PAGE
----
Opinion — Ice climbing and the cold, cutting edge


Fischer Genau/NW

ADRENALINE — Vaughn heading down the static line to scope the route. This was the rope that I hung on while the others climbed.

Fischer Genau

My friend likes to imagine himself falling when he climbs. A lot of climbers caution against this, saying you’ll psych yourself out. Instead, it’s best to just focus on the next move, the next handhold or the next swing of your ice axe. 

But he says it helps him. Thinking about plummeting down the rock face or cliffside helps him to focus, to balance on the razor-thin edge of being in control and losing it. 

Falling while climbing is always a possibility. If you’re on top rope — the rope that’s already through anchors at the top of the climb — you’ll only fall a few inches. If you’re lead climbing — taking the rope up with you, clipping it into the wall as you go — you fall twice the distance between you and your last piece of protection.

That’s assuming your belayer is paying close attention and an ice screw doesn’t pop or a cam doesn’t blow. If you’re unroped on a class four scramble or navigating a 30-foot runout at the top of a route, you might fall a long way. I think that considering this possibility is a good thing.

MJ rappels down to Vaughn, who’s giving her a fireman’s belay. It was her first time rappelling on anything, and she got to do it above an icy Lake Superior. Fischer Genau/NW

When I’m rappelling down a cliff, there’s always a moment when I look down at the little piece of metal on my harness — called a GRIGRI — that holds my weight and stands between me and either serious injury or death, I look at it and I say to myself: 

“Well, that looks pretty good. Yeah, looks okay. Should work, yup that really should work. Carabiner locked? Anchor’s okay? Yeah, anchor’s good, that stand of trees the ropes wrapped ‘round will hold me. I trust my climbing partner and those knots he made. Harness on okay? Yeah feels good, nothing loose, only like a year or two old, probably won’t bust on me right? Right. Okay here goes…”

Last Sunday afternoon, I ran through this internal monologue. I had just clipped into a static line with my GRIGRI, sidled over to the cliff’s edge that shot straight down 140 feet to Lake Superior and began to lower myself down. I was one member of a party out to climb a frozen Bridal Veil Falls on Pictured Rocks National Lakeshore. I was there to take videos of the friend who imagines himself falling, Vaughn, and another climber, MJ.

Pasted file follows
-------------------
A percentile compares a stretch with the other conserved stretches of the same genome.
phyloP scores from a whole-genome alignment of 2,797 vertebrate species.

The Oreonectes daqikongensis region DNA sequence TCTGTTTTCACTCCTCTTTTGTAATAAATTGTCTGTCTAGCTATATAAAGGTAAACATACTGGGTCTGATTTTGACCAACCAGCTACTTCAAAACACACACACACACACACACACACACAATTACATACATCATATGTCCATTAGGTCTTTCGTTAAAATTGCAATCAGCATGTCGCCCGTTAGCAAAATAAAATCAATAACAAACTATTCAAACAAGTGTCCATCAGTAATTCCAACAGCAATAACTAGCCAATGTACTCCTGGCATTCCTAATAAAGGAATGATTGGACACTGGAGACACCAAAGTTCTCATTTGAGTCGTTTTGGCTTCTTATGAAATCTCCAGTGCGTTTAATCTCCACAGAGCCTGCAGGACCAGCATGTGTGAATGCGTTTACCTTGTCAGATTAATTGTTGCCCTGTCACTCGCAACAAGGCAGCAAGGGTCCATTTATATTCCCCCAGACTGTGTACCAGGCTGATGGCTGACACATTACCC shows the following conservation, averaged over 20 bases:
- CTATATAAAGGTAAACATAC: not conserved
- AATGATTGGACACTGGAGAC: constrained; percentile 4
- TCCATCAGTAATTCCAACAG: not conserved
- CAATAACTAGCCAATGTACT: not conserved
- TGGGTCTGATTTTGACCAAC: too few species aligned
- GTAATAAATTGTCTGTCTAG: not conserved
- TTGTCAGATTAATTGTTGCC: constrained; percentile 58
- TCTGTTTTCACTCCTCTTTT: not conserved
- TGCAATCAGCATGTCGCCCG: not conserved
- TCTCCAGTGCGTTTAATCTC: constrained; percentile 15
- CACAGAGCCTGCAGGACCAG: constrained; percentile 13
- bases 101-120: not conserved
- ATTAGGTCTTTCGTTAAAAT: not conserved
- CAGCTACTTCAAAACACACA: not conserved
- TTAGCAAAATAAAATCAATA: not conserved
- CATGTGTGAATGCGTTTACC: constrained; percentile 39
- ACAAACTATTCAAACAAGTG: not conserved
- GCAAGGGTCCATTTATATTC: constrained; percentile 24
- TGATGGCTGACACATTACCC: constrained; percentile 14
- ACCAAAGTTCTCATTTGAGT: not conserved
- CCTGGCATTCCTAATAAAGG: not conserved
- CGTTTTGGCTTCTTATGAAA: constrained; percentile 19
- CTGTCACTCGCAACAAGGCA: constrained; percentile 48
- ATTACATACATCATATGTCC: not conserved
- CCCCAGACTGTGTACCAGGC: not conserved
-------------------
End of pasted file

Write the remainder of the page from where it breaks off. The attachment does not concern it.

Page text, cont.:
A violent wind hit me as soon as I went over the lip and it wiped my brain clear. For a few seconds, I was all howling wind, cold air and the crashing of waves. I looked around. To my right, a line of sandstone cliffs receded into the distance. To my left, the jagged edge of the point where we had dropped our gear. Behind me was the lake, seething, dotted with ice floes, stretching into the distance until it disappeared. 

The view that greeted me from the top of Bridal Veil Falls. As the day went on, the wind swept in more and more lake ice that gathered in the water beneath us. Fischer Genau/NW

I reached a safety knot in the rope that prevented further descent and remembered what I was supposed to be doing. Fumbling with my camera with my mittens, I started to film. 

The more I do this kind of thing, the more the fear and second-guessing fade. Dangling ‘x’ amount of feet up in the air starts to feel normal. And that’s when I really get scared. There are too many stories about professional climbers and seasoned mountaineers rappelling off the end of their rope because they forgot to put knots at the end and weren’t paying attention. 

It’s not raw skill or talent that’s necessary to be safe. It’s awareness.

We talked about this as we cross-country skied the four miles out to the climb that morning. How easy it is to get lax, do something 10% wrong a hundred times and learn the wrong lesson. Then, when it really counts and something goes sideways, you pay for it. We talked about not taking things for granted, checking and rechecking our systems and not making those little mistakes.